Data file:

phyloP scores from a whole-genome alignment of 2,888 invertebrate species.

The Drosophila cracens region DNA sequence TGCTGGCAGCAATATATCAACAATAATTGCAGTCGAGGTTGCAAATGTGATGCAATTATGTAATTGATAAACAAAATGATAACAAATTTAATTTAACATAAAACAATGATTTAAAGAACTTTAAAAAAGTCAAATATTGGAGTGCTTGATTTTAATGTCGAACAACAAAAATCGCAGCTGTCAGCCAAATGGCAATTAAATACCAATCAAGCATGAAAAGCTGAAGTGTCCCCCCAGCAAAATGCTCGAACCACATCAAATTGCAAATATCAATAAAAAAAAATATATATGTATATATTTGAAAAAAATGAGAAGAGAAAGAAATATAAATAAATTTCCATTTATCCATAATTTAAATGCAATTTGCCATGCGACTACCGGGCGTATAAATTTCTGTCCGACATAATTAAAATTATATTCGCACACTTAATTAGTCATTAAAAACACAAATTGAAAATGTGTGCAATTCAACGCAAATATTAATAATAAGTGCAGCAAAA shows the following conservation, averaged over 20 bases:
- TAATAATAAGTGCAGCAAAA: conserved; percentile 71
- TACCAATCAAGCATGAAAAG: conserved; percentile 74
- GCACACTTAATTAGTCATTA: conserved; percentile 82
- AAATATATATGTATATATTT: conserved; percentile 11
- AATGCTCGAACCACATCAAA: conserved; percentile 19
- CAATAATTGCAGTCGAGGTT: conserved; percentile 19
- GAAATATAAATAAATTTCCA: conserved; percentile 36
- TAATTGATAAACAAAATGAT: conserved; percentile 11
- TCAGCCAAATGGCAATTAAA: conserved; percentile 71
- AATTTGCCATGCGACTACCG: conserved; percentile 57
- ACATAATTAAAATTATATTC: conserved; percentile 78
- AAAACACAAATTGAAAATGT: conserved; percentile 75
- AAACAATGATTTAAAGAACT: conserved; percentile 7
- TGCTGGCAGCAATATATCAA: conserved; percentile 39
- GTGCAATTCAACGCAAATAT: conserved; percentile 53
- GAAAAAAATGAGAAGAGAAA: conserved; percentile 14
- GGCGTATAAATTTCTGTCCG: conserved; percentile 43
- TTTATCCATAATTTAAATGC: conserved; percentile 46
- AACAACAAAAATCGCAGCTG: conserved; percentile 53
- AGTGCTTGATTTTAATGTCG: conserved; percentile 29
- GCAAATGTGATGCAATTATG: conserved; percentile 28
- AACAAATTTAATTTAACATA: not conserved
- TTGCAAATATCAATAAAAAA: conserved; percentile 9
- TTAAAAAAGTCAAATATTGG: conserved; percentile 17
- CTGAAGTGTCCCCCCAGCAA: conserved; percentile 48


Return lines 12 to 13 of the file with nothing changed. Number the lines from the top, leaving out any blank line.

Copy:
- AATTTGCCATGCGACTACCG: conserved; percentile 57
- ACATAATTAAAATTATATTC: conserved; percentile 78